Solidarity of service will bridge divides
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The two of us have known each other for more than a decade. We have run in the same circles. We testified before the same congressional committees, attended the same galas, and spoke from the same podiums at conferences and conventions. We stood side by side at community-wide service projects that brought people from every walk of life together.

Many of the people who joined us in these crowded rooms saw the things that made us different. If they had closed their eyes for just a moment and listened, they would have heard the myriad things we have in common. They would have realized how much we both love our families and our country. They would have understood the bond we share as Marines and as veteran advocates whose lives have intersected around a common purpose to build understanding, empathy, and ultimately bridges between civilians and service members. Above all, they would have felt, in our words, our genuine passion to serve others.

If they had taken a little longer and gotten to know us, they would have learned that our wives have encountered some of the same challenges as military spouses, mothers, and as caregivers. They would have discovered that our children followed in our footsteps — a son enlisting straight out of high school to serve in the Marine Corps and a daughter currently a freshman at the U.S. Naval Academy.

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During these challenging times, we have grown closer — sharing, listening and supporting one another more in the midst of COVID-19. In the wake of the tragic death of George Floyd we pledged to bring people together and make a difference with our actions — together.

We realized our nation lost an opportunity to bridge divides and heal on the 19th anniversary of 9/11. However, we remain undeterred. We believe that our friendship and the bond we have forged through a common belief in service is a metaphor for how our nation and its citizens can overcome ever-widening divisions that have been exacerbated by the pandemic, social unrest and upcoming elections.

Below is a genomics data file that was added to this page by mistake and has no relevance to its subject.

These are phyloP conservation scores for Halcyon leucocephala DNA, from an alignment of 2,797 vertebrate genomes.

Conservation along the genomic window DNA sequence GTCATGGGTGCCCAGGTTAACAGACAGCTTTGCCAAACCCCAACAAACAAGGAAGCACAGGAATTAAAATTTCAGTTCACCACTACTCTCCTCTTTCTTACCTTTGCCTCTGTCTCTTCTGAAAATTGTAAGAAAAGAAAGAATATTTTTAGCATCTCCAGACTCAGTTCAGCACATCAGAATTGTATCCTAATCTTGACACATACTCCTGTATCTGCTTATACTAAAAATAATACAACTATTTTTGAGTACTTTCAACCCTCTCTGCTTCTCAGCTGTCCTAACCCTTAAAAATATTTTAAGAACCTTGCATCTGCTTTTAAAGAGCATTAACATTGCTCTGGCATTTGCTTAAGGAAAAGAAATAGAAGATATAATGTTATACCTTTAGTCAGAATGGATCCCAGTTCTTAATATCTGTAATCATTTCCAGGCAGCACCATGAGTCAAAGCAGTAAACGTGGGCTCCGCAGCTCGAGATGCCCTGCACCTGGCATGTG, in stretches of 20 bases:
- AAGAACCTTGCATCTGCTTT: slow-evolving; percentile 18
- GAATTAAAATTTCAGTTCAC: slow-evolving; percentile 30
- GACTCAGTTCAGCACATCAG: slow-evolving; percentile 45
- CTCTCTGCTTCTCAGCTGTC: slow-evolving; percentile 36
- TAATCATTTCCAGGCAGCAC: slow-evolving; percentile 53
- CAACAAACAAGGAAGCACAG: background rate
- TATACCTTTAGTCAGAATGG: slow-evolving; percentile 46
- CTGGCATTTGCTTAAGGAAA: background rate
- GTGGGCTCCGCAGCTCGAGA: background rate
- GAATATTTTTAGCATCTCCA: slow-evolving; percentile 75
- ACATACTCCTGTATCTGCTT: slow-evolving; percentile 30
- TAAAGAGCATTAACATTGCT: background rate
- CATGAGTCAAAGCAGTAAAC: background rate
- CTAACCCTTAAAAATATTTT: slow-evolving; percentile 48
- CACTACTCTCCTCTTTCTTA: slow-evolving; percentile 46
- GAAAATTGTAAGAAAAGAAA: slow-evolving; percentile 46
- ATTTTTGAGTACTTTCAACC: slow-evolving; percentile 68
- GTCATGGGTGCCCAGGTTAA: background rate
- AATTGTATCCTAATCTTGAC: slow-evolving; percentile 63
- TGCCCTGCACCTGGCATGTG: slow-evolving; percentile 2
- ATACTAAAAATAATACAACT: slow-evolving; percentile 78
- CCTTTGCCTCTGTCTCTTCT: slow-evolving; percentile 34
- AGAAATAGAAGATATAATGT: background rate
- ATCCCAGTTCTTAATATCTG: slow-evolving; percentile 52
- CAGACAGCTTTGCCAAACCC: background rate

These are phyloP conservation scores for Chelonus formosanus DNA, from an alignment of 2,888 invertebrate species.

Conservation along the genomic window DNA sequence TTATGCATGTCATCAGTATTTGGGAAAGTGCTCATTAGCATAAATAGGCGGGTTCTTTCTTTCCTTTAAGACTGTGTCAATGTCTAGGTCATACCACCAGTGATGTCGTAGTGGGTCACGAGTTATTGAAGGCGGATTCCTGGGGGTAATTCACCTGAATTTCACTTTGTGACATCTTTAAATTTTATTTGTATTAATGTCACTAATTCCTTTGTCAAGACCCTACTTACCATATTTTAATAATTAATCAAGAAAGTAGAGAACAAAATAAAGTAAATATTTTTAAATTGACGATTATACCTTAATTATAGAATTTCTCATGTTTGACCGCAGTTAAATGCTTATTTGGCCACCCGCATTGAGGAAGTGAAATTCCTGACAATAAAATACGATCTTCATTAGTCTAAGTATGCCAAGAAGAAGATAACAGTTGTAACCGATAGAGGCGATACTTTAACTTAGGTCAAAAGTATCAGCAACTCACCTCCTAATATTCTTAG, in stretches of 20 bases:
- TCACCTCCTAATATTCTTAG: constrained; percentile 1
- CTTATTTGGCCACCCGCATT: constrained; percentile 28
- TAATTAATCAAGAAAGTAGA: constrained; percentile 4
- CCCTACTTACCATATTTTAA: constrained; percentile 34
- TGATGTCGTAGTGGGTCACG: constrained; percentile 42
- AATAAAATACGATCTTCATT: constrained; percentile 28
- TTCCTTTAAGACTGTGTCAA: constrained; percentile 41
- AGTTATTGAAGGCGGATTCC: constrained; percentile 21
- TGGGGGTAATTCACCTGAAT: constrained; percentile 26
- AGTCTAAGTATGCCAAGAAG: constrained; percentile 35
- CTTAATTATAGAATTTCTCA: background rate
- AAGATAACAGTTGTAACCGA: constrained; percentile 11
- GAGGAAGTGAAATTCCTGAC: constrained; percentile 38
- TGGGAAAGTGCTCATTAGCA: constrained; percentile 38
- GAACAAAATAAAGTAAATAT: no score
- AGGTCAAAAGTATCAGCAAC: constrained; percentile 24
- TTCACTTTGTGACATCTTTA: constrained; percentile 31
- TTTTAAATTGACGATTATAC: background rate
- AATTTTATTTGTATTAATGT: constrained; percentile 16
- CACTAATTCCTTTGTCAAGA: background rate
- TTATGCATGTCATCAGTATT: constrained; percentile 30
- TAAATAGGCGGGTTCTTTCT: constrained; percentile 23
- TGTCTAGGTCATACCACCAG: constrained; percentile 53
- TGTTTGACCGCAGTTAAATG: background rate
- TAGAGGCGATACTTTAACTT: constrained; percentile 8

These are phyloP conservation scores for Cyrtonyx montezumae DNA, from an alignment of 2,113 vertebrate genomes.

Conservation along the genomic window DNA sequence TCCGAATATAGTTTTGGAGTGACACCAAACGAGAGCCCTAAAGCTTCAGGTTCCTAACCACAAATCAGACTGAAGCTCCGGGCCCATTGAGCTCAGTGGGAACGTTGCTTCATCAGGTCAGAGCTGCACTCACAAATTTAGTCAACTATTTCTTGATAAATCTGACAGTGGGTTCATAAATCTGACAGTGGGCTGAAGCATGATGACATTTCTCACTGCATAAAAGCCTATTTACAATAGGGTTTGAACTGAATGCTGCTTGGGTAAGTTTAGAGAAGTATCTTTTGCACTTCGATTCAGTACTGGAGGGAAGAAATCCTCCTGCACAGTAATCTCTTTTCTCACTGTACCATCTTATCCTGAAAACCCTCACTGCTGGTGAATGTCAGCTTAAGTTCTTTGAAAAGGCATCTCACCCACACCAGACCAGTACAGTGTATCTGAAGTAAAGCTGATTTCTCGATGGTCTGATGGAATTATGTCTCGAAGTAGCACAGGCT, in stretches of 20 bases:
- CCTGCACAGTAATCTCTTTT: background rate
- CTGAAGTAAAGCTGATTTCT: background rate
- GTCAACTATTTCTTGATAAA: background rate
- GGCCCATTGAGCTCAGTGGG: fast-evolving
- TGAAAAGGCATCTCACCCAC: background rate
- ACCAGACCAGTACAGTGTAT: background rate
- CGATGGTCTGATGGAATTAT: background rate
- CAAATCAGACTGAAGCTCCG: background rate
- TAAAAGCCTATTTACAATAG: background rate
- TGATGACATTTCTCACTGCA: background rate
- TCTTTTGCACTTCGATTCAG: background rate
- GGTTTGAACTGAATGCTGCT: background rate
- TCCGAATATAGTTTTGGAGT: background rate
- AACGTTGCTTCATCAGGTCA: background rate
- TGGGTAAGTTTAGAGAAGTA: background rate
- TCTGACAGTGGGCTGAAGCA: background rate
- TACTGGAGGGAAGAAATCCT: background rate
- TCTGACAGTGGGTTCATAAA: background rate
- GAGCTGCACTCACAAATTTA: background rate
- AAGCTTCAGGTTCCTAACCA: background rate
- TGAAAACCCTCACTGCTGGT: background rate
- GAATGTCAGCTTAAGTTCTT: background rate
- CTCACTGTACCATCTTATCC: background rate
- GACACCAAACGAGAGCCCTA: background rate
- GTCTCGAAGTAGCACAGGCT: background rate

As veterans, we are saddened that our nation and communities are divided. It hurts to see Americans divided, because we are focused on what makes us different instead of the things we have in common, like our passion for service and the belief that America is, and always will be, the greatest nation on earth. We know from our shared experience that every American wants to serve our country, and they want to serve others, too.

We must stop holding on to the differences that we see in one another and embrace opportunities to share, talk, listen and find common ground. We believe the best way to achieve this is through hands-on volunteerism at community-wide service projects.

The two of us witnessed this firsthand in our nation’s capital and with Operation Gratitude in nine other cities over the 16 months leading up to COVID. We saw communities united through service. Every race, color, creed, — civilians, military, veterans and first responders came together in service and built bridges. In cities like Washington, D.C. and Philadelphia citizens from every walk of life laughed, sang, danced and made meaningful connections that strengthened their communities.

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Just two months after 9/11, we have opportunities once again to build bridges. We will not let the pandemic and the elections steal these opportunities away from communities in need. Over the next few weeks, we will serve together alongside other volunteers in a hands-on way to support local police officers, firefighters, EMTs and veterans in our own neighborhoods and surrounding communities in D.C., Virginia and Maryland. These service projects and in-person deliveries of Halloween Candy for first responders and care packages for Veterans Day are not only expressions of gratitude, they are real opportunities to unite Americans.

In our lives, and in America, there is a common thread that demonstrates service to others will bridge divides. We believe that this solidarity of service is the best way, and perhaps the only way, to reunite our country.

Kevin M. Schmiegel is a retired Marine Corps lieutenant colonel who now serves as the chief executive officer of Operation Gratitude, a national 501c3 nonprofit. Sherman Gillums Jr. is a retired Marine chief warrant officer who now serves as the chief advocacy officer for AMVETS and advisor on the BRIDGE Council.